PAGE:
Three Great Americans You Need To Know About, Part One: Langston Hughes

Poetry is not something that most people read. Let’s be honest, when was the last time you, or anyone you know, spend a quiet evening curled up with a new book of poetry? Most people reach for something other than poetry when they want something to read, but this need not be the case.

Poetry is the good stuff, in my opinion. It is the concentrated flavor packed pieces of literature that are diluted in literature. Poetry gets you to a place, moves you, and leaves you thinking about what just happened, all in a few lines or stanzas.

One of my favorite poets is Langston Hughes. You probably know his poetry, even if you don’t know him by name. He is kind of a big deal in poetry, being one of the greats of the Twentieth Century.

This is the first installment of the Great Americans Series. If you enjoy this post, check out Leadership Secrets from Great Presidents for Business here.

Here are a few things you need to know about Langston Hughes:
  1. Langston Hughes wrote the poem Let America Be America

  2. Langston Hughes criticized America through his poetry

  3. Langston Hughes invented Rap Music.

  4. Langston Hughes defined what it means to be an African American artist.

First, you need to know that Langston Hughes, the great poet of the Harlem Renaissance, wrote about this white patriotism in his poem Let America Be America.  The poem has been called the antidote for the Trump Presidency.

Second you need to know that this poem is a critical analysis of America, and is not for the faint of heart. Hughes pulls no punches. He loves America too much to mince words or to slather on the platitudes of praise.

Hughes was a great poet of the first half of the Twentieth Century, who penned many classics of poetry. Often he expressed the experience of living in a world dominated by white culture, blinded by the privilege of not knowing what it is to be different, treated lesser, or made to feel a constant tinge of fear. His poetry brought that experience to the attention of whites, revealing for them that all was not equal in America.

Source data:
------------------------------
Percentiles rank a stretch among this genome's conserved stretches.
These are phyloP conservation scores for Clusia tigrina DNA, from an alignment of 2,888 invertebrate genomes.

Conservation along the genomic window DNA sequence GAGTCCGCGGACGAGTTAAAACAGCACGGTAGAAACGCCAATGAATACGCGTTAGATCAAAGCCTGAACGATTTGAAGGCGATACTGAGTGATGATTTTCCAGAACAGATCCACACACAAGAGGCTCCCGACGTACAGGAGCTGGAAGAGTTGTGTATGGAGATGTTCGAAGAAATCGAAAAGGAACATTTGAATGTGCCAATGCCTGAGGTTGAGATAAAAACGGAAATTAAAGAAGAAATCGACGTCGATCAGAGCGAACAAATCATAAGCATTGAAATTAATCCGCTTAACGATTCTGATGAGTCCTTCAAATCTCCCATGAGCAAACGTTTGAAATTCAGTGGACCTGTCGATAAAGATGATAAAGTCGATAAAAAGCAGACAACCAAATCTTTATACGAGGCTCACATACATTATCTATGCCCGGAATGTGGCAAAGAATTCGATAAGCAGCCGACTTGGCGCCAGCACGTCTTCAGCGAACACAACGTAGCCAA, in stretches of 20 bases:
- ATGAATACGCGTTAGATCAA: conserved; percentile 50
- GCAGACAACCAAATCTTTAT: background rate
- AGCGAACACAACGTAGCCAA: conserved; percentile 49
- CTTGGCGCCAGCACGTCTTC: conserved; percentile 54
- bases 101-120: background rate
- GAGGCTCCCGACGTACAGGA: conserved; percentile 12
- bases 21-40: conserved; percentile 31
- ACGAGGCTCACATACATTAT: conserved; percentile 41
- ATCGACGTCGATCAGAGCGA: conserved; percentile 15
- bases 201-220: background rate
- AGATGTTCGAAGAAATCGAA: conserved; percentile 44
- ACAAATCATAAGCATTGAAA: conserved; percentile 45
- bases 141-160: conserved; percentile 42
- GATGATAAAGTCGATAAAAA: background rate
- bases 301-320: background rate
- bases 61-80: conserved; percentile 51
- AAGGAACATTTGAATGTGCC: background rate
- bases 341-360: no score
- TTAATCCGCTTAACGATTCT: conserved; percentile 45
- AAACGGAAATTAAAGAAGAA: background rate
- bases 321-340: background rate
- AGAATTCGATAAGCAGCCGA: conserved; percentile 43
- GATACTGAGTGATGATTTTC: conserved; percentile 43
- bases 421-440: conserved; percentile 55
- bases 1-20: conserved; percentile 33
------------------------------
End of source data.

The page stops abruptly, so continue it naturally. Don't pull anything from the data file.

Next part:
Third, you should know that he invented the musical form known today as rap music. Hughes often would take his poetry into the jazz clubs of Harlem in the 1920’s and read his works to a drum beat on stage. This early form of spoken word rap music gave birth to the African American art form that has so swamped the music scene. Indeed, Hughes would be shocked to hear that Kanye West, who made millions off rap music, would dare to embrace the politics of marginalization that is championed by our current leader.

Hughes portrait in the National Portrait Gallery, Washington D.C.

Hughes described the role of the “Negro Artist”, and Kanye would be wise to read it carefully.

Hughes wrote,

But, to my mind, it is the duty of the younger Negro artist, if he accepts any duties at all from outsiders, to change through the force of his art that old whispering “I want to be white,” hidden in the aspirations of his people, to “Why should I want to be white? I am a Negro–and beautiful”?[1]

Let America be America again.
Let it be the dream it used to be.
Let it be the pioneer on the plain
Seeking a home where he himself is free.
(America never was America to me.)

Let America be the dream the dreamers dreamed—
Let it be that great strong land of love
Where never kings connive nor tyrants scheme
That any man be crushed by one above.
(It never was America to me.)
O, let my land be a land where Liberty

Is crowned with no false patriotic wreath,
But opportunity is real, and life is free,
Equality is in the air we breathe.
(There’s never been equality for me,
Nor freedom in this “homeland of the free.”)

langston-hughes-hires-cropped-3In these few lines Hughes reveals exactly the problem our nation faces today. Many who profess to love the nation do so with willful blindness for the rest. The nation is for them, on their terms, and anyone who says otherwise is suspect.